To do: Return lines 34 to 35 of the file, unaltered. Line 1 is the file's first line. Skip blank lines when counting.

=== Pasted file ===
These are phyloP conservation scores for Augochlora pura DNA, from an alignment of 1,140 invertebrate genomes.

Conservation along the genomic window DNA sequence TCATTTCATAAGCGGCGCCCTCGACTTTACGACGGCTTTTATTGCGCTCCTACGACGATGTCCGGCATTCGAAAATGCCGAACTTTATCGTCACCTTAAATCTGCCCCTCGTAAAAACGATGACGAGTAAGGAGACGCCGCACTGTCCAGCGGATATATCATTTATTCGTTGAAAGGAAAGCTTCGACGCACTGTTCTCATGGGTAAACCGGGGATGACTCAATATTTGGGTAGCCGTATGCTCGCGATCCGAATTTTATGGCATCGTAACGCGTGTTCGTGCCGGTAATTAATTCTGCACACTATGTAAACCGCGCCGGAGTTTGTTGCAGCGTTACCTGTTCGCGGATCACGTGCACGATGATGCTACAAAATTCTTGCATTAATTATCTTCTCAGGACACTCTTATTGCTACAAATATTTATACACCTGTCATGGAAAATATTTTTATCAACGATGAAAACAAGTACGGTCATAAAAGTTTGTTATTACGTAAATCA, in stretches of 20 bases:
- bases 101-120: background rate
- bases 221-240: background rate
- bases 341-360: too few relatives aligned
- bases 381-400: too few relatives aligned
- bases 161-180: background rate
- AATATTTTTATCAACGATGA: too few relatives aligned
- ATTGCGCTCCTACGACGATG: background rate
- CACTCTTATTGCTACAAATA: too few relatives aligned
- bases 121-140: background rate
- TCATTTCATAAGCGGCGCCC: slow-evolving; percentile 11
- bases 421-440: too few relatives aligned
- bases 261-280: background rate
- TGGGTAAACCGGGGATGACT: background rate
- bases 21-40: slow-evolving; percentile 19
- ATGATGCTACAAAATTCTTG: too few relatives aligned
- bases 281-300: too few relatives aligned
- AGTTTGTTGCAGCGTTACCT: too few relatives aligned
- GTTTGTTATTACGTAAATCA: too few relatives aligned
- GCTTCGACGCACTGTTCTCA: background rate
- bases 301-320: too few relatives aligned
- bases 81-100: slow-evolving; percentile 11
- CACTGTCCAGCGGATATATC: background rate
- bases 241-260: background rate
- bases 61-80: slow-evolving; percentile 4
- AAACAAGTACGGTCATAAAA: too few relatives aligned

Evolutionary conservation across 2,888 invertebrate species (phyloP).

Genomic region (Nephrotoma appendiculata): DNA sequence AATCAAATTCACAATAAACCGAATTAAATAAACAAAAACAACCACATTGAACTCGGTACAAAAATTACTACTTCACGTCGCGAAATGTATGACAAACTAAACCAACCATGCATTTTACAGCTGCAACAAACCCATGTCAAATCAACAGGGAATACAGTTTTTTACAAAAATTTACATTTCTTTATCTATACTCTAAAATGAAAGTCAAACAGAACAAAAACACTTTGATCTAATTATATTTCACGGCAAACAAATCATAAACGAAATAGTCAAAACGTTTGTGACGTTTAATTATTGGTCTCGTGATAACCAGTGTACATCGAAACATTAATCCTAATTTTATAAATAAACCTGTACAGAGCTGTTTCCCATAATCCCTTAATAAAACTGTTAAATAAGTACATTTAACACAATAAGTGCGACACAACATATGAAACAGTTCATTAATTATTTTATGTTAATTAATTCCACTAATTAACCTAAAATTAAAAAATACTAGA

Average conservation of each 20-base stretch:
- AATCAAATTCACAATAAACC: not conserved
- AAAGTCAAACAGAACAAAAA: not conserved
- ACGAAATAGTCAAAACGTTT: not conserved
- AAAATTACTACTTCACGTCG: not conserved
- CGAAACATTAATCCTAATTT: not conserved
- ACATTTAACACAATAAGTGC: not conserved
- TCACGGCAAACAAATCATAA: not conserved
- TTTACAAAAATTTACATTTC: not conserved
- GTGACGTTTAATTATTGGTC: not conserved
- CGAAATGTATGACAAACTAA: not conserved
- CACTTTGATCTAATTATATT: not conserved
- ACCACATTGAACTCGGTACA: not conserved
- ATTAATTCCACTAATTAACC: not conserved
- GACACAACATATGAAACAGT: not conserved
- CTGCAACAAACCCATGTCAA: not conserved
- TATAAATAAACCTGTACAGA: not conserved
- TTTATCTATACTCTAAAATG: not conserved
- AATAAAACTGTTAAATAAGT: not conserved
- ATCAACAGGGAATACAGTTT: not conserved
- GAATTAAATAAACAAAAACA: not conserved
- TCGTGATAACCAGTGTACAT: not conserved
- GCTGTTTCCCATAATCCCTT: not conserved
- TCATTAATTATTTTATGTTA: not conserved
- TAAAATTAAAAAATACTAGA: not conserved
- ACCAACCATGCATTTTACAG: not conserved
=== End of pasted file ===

- AAAATTACTACTTCACGTCG: not conserved
- CGAAACATTAATCCTAATTT: not conserved